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February 2008 Poets Page

A celebration of poetry written by members and friends of the MuseItUp Club. Submissions are invited for this page.*




The Drowning Man


by Tony Walbran




And so I sink in ocean's wave;
Descend into that em'rald grave,
To struggle there with my despair,
Until I hear such voices fair:
"Oh come with us," their siren song,
"And so escape the mortal throng."
A lullaby of peace and light
To sing me off to sleep this night.

But then I hear the old one come,
Who beats upon that sacred drum,
To challenge me with vacant stare,
And show my life that he strips bare.
It is the price that I must pay,
Before the game of chance we play,
Of life and death and souls to keep,
To surface fair or ocean deep.

And so I watch with cautious eyes,
Beginnings of deceit and lies,
With childhood hard and wretched truth,
Then child becomes the selfish youth.
And spread across those callow years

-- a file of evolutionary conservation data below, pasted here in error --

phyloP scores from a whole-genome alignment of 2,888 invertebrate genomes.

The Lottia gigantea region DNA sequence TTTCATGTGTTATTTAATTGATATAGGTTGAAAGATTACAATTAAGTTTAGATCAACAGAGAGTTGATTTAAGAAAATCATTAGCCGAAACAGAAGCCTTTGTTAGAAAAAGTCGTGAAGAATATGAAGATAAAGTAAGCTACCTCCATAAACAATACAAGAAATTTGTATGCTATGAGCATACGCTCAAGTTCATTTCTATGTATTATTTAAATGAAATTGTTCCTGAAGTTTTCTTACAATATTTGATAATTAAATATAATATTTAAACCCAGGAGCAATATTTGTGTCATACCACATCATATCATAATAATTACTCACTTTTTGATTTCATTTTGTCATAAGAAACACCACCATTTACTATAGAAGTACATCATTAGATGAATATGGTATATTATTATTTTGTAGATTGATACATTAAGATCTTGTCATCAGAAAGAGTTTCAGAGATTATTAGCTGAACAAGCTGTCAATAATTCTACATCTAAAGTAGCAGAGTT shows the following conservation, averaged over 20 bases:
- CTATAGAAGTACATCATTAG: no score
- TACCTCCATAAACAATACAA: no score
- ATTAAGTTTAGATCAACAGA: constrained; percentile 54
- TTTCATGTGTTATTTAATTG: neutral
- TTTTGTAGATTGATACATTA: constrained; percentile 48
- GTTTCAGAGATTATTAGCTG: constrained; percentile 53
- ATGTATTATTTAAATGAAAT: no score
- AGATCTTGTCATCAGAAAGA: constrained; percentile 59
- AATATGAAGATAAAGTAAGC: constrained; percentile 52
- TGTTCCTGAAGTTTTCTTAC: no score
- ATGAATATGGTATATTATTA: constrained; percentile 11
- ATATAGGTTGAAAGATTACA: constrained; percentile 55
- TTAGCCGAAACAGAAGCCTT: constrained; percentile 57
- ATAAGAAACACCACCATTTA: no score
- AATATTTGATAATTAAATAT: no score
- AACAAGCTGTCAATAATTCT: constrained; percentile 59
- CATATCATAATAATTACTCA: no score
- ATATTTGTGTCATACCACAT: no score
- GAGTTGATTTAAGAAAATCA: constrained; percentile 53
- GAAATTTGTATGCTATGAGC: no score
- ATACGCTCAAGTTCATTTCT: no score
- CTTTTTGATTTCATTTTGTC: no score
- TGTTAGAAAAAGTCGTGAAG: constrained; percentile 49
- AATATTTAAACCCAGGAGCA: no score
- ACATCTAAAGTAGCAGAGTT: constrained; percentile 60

Betrayal filled with bitter tears,
This character then draws the plan,
For faithless spouse and hollow man.

“This is not true, not true,” I cry.
“You do confuse and mystify,
The history that I have known.
I am much more than you have shown.”
But to myself I justify,
For nothing stirs that empty eye,
He judges not this soulless one,
Until the game of chance is done.

“The time has come.” That toneless sound.
"To now decide where you are bound.
You keep your soul if I cast nine,
But otherwise your soul is mine.”
And then I watch my fate decree
The rolling die make three times three.
With this I see the game is won,
And I float free to greet the sun.


T. Walbran




Tony Walbran lives in Sydney, Australia, with his wife and two young sons. By day he earns his living as an IT professional, but his hobby is writing. His preference for poetry is rhymed and metered verse. He is a particular fan of Coleridge, Eliot and Auden, but also loves the nonsense poems of Edward Lear and Lewis Carroll.




*Send poetry submissions to .

Please include the words “Muse Marquee Poetry Submission” in the subject line. Special themes for 2008 are romance and human failings.


The Poets Page is edited by Les Stephenson.